*A Small Book About Drugs* by Lisa Pryor

A Small Book About Drugs by Lisa Pryor by Adam Shand

The Wellington Central Library has become my home away from home. Or I suppose more accurately, my office away from office. I spend a lot of time there reading, writing and nerding (on the occasions when the free wireless actually works).

My favourite way to find books is to check seats for books which people have picked up and abandoned. I find all manner of interesting books that I never would have picked up otherwise. I've also learned that there is a a certain set of display shelves which almost always has a book I want to read on it. In fact if there's something specific that I want to do, I've learned to avoid that shelf or else I'll lose my afternoon to some new fascination (worse things have happened though, right?).

This was one of those books. Despite the fact that everything sensible to be said about drugs was said long long ago, it still caught my eye. It is written in such a simple and straightforward way that I found myself reading nearly cover to cover.

I'm not sure I learned too much, but she offered some interesting perspectives and snippets of history. For somebody who familiar with the topic it is a great introduction to the problems which drugs cause and how the laws we create to regulate them often make things worse.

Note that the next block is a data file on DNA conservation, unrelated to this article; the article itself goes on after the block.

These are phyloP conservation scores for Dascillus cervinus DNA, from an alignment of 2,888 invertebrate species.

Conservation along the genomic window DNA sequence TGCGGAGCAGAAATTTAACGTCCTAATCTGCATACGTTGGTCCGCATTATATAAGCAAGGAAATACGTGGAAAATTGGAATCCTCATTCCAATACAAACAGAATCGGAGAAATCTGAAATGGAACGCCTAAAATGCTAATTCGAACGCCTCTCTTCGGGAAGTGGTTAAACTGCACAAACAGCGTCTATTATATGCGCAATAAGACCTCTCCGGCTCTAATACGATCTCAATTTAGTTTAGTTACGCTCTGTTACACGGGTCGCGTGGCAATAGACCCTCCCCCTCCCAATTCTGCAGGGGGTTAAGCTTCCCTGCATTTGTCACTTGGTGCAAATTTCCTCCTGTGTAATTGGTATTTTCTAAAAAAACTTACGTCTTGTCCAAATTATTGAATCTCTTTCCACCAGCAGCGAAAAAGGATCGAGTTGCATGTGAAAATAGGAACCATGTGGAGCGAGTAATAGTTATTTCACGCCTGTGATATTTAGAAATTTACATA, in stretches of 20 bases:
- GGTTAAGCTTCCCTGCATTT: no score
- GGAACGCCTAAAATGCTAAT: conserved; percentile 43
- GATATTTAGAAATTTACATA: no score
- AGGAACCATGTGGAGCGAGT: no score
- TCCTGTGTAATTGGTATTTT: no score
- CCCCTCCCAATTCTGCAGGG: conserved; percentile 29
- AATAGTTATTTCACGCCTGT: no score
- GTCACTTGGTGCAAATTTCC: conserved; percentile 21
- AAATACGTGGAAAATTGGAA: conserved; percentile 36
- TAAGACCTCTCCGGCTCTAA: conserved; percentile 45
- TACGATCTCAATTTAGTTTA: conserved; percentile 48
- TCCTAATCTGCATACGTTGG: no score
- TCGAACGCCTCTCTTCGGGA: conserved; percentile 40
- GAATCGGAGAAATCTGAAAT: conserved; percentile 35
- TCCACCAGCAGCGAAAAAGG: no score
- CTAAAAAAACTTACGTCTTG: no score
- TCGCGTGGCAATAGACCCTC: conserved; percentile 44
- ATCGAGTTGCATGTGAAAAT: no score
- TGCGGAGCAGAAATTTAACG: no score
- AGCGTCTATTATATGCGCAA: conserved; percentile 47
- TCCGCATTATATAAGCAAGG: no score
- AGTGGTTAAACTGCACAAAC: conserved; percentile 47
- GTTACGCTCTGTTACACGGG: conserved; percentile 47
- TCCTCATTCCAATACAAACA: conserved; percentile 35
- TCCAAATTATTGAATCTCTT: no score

These quotes were the ones which caught my attention sufficiently to write down.

MP: You can't compare harms from a legal activity with an illegal one.
Professor Nutt: Why not?
MP: Because one is illegal.
Nutt: Why is it illegal?
MP: Because its harmful.
Nutt: Don't we need to compare harms to determine if it should be illegal?
MP: You can't compare harms from a legal activity with an illegal one.

Getting wasted may feel like an adventure for a time, but there are greater adventures to be had sober. Far from being radical, there is something very conservative about needing to be intoxicated to before you feel you have permission to dance, ask someone out or act silly without fear of judgement. What would be really revolutionary would be a society where alcohol and drugs were saved for special occasions, where intoxication was not considered a necessary precondition for fun. As a society we need to get better at translating the bravery felt when intoxicated and applying it to sober life.

One of the contradictions of drugs is that they are best suited to those who don't love them.

Prudent drug takers survive pretty well with the laws as they are. It is the vulnerable and the addicted who have the most to gain from reform of drug laws and from policies which treat drug abuse as the health problem it is.

commentary posted on 24 Oct 2012 in #daring, #failing & #healing

Copyheart 1994–2024 Adam Shand. Sharing is an act of love.